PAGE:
Daniel's Reviews > A Bend in the River

A Bend in the River by V.S. Naipaul
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Aug 14, 08


I read an article somewhere about a man in Africa who made his living as a river guide. He was bemoaning the loss of the colonial days where as brutal as the ruling regimes could be, at least there were factories, schools, roads and hospitals set up by the oppressing foreigners. As his country since has descended into anarchy, war and poverty, it seems that the loss of freedoms was a small price to pay.

When I read A Bend in the River, I got the feeling that there was some of the same kind of feeling behind the continual ebb and flow of civilization in the country as laid out by Naipaul. What one group accomplishes, the next finds destroyed and forced to rebuild. If you are able to sell your work for more than you paid, then you have been successful. If you are able to sell your country the same way, are you successful? It is an interesting paradox as displayed over and over again in the history of many third world nations.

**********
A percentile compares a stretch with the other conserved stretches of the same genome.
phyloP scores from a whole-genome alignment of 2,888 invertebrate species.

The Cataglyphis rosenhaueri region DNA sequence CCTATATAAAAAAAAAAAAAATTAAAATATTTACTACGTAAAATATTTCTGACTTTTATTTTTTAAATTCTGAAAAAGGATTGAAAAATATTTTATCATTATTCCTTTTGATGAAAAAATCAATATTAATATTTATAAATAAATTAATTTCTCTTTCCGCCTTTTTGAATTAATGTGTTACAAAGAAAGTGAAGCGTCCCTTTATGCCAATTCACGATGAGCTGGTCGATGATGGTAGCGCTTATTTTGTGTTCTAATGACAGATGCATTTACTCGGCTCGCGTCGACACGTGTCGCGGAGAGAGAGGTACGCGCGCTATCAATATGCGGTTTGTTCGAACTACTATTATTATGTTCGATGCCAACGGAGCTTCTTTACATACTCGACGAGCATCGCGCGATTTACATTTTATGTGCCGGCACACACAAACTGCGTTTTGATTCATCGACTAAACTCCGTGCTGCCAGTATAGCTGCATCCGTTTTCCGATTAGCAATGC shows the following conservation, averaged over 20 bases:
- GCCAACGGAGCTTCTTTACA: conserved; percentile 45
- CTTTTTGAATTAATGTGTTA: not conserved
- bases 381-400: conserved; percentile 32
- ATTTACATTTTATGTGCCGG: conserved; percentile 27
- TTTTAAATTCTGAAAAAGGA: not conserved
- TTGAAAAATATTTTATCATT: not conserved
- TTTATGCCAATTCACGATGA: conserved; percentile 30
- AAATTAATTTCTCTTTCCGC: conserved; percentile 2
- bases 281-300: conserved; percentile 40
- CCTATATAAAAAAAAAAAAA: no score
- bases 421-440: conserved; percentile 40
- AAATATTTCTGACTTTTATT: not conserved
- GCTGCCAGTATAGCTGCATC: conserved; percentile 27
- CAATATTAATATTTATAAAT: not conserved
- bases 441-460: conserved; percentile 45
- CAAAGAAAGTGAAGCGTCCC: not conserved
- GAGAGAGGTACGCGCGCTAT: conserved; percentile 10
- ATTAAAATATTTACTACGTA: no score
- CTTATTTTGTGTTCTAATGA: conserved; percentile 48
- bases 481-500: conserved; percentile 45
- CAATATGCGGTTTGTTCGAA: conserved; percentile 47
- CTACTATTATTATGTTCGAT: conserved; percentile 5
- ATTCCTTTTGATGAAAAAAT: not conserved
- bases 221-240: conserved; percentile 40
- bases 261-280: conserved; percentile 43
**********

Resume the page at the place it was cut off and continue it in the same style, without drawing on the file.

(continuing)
I felt like Naipaul had a lot of problems changing voice in this novel which is the only reason why I couldn't give it four stars. Sometimes the voice of one character bleeds over into the next, there are some problems in the differentiation which he clearly overcomes in his other works like A House for Mr. Biswas. But here, there is some struggle, a sameness that he cannot defeat or perhaps chose not to.

The book is still excellent and the cautionary tale is completely relevant. Creation for the sake of destruction seems to be the lot of some parts of the world. Buy your bend in the river low, sell it high. That is the only way to survive in such places at such times.
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